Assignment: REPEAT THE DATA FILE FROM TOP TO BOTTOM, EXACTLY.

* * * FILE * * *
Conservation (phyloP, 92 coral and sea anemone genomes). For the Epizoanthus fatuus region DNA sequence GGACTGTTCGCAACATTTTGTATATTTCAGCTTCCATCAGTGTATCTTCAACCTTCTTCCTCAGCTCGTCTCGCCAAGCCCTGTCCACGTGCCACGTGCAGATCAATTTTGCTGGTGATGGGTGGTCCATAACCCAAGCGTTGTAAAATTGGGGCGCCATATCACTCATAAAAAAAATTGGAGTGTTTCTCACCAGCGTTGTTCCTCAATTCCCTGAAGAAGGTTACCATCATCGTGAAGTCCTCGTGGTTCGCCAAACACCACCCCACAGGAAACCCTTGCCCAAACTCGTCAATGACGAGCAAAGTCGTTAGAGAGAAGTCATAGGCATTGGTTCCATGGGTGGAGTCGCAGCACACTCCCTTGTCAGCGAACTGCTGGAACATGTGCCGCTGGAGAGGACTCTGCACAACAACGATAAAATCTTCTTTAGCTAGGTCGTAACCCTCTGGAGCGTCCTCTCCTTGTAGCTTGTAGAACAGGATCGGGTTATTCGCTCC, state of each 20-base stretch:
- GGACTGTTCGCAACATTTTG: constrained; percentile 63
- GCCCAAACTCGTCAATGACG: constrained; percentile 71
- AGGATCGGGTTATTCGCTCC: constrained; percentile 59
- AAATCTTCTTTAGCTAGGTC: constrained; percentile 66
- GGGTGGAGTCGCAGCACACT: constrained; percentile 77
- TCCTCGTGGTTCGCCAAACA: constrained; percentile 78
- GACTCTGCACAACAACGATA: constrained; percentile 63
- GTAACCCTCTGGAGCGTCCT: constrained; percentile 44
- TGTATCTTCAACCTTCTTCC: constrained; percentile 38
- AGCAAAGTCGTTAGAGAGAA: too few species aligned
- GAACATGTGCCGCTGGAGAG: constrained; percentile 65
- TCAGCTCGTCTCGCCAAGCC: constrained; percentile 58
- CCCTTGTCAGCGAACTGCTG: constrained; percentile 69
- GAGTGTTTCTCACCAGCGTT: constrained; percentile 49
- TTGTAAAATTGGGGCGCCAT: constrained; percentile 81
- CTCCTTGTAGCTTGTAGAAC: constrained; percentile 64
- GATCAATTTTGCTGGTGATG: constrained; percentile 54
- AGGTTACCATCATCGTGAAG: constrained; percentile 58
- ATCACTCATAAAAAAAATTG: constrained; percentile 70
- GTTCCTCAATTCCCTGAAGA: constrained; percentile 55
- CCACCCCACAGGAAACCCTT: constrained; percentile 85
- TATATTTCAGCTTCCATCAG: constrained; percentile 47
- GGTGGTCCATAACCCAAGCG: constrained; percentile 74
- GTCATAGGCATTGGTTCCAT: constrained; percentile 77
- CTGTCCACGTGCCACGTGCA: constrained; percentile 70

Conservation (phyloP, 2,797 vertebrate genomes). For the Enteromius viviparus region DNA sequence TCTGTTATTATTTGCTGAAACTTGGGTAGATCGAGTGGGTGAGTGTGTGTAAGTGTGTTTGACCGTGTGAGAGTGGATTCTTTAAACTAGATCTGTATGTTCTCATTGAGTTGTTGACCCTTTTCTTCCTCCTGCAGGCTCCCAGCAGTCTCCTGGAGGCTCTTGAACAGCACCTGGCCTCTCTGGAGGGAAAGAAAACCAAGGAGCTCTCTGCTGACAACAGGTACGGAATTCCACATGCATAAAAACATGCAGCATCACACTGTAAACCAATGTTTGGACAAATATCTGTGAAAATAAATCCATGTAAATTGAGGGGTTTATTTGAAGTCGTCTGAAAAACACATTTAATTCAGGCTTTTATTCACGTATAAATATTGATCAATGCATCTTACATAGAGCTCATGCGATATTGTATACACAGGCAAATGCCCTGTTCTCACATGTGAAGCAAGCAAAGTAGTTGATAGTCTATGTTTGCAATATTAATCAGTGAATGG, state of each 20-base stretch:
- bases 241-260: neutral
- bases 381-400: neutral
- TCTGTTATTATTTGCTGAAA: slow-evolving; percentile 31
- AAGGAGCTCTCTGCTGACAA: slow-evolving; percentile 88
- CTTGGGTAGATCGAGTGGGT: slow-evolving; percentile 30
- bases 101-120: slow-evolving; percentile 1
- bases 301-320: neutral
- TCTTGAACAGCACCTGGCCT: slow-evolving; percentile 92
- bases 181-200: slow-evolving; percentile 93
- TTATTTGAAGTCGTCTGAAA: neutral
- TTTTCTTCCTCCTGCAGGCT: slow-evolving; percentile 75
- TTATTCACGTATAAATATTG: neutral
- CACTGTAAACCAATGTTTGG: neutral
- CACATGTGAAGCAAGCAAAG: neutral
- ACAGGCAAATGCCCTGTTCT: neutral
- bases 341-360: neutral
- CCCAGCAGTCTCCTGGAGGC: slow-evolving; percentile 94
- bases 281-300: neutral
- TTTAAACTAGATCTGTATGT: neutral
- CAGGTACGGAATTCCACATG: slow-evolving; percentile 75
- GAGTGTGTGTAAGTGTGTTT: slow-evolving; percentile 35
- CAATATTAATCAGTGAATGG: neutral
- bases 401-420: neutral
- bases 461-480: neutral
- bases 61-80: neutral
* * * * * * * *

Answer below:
Conservation (phyloP, 92 coral and sea anemone genomes). For the Epizoanthus fatuus region DNA sequence GGACTGTTCGCAACATTTTGTATATTTCAGCTTCCATCAGTGTATCTTCAACCTTCTTCCTCAGCTCGTCTCGCCAAGCCCTGTCCACGTGCCACGTGCAGATCAATTTTGCTGGTGATGGGTGGTCCATAACCCAAGCGTTGTAAAATTGGGGCGCCATATCACTCATAAAAAAAATTGGAGTGTTTCTCACCAGCGTTGTTCCTCAATTCCCTGAAGAAGGTTACCATCATCGTGAAGTCCTCGTGGTTCGCCAAACACCACCCCACAGGAAACCCTTGCCCAAACTCGTCAATGACGAGCAAAGTCGTTAGAGAGAAGTCATAGGCATTGGTTCCATGGGTGGAGTCGCAGCACACTCCCTTGTCAGCGAACTGCTGGAACATGTGCCGCTGGAGAGGACTCTGCACAACAACGATAAAATCTTCTTTAGCTAGGTCGTAACCCTCTGGAGCGTCCTCTCCTTGTAGCTTGTAGAACAGGATCGGGTTATTCGCTCC, state of each 20-base stretch:
- GGACTGTTCGCAACATTTTG: constrained; percentile 63
- GCCCAAACTCGTCAATGACG: constrained; percentile 71
- AGGATCGGGTTATTCGCTCC: constrained; percentile 59
- AAATCTTCTTTAGCTAGGTC: constrained; percentile 66
- GGGTGGAGTCGCAGCACACT: constrained; percentile 77
- TCCTCGTGGTTCGCCAAACA: constrained; percentile 78
- GACTCTGCACAACAACGATA: constrained; percentile 63
- GTAACCCTCTGGAGCGTCCT: constrained; percentile 44
- TGTATCTTCAACCTTCTTCC: constrained; percentile 38
- AGCAAAGTCGTTAGAGAGAA: too few species aligned
- GAACATGTGCCGCTGGAGAG: constrained; percentile 65
- TCAGCTCGTCTCGCCAAGCC: constrained; percentile 58
- CCCTTGTCAGCGAACTGCTG: constrained; percentile 69
- GAGTGTTTCTCACCAGCGTT: constrained; percentile 49
- TTGTAAAATTGGGGCGCCAT: constrained; percentile 81
- CTCCTTGTAGCTTGTAGAAC: constrained; percentile 64
- GATCAATTTTGCTGGTGATG: constrained; percentile 54
- AGGTTACCATCATCGTGAAG: constrained; percentile 58
- ATCACTCATAAAAAAAATTG: constrained; percentile 70
- GTTCCTCAATTCCCTGAAGA: constrained; percentile 55
- CCACCCCACAGGAAACCCTT: constrained; percentile 85
- TATATTTCAGCTTCCATCAG: constrained; percentile 47
- GGTGGTCCATAACCCAAGCG: constrained; percentile 74
- GTCATAGGCATTGGTTCCAT: constrained; percentile 77
- CTGTCCACGTGCCACGTGCA: constrained; percentile 70

Conservation (phyloP, 2,797 vertebrate genomes). For the Enteromius viviparus region DNA sequence TCTGTTATTATTTGCTGAAACTTGGGTAGATCGAGTGGGTGAGTGTGTGTAAGTGTGTTTGACCGTGTGAGAGTGGATTCTTTAAACTAGATCTGTATGTTCTCATTGAGTTGTTGACCCTTTTCTTCCTCCTGCAGGCTCCCAGCAGTCTCCTGGAGGCTCTTGAACAGCACCTGGCCTCTCTGGAGGGAAAGAAAACCAAGGAGCTCTCTGCTGACAACAGGTACGGAATTCCACATGCATAAAAACATGCAGCATCACACTGTAAACCAATGTTTGGACAAATATCTGTGAAAATAAATCCATGTAAATTGAGGGGTTTATTTGAAGTCGTCTGAAAAACACATTTAATTCAGGCTTTTATTCACGTATAAATATTGATCAATGCATCTTACATAGAGCTCATGCGATATTGTATACACAGGCAAATGCCCTGTTCTCACATGTGAAGCAAGCAAAGTAGTTGATAGTCTATGTTTGCAATATTAATCAGTGAATGG, state of each 20-base stretch:
- bases 241-260: neutral
- bases 381-400: neutral
- TCTGTTATTATTTGCTGAAA: slow-evolving; percentile 31
- AAGGAGCTCTCTGCTGACAA: slow-evolving; percentile 88
- CTTGGGTAGATCGAGTGGGT: slow-evolving; percentile 30
- bases 101-120: slow-evolving; percentile 1
- bases 301-320: neutral
- TCTTGAACAGCACCTGGCCT: slow-evolving; percentile 92
- bases 181-200: slow-evolving; percentile 93
- TTATTTGAAGTCGTCTGAAA: neutral
- TTTTCTTCCTCCTGCAGGCT: slow-evolving; percentile 75
- TTATTCACGTATAAATATTG: neutral
- CACTGTAAACCAATGTTTGG: neutral
- CACATGTGAAGCAAGCAAAG: neutral
- ACAGGCAAATGCCCTGTTCT: neutral
- bases 341-360: neutral
- CCCAGCAGTCTCCTGGAGGC: slow-evolving; percentile 94
- bases 281-300: neutral
- TTTAAACTAGATCTGTATGT: neutral
- CAGGTACGGAATTCCACATG: slow-evolving; percentile 75
- GAGTGTGTGTAAGTGTGTTT: slow-evolving; percentile 35
- CAATATTAATCAGTGAATGG: neutral
- bases 401-420: neutral
- bases 461-480: neutral
- bases 61-80: neutral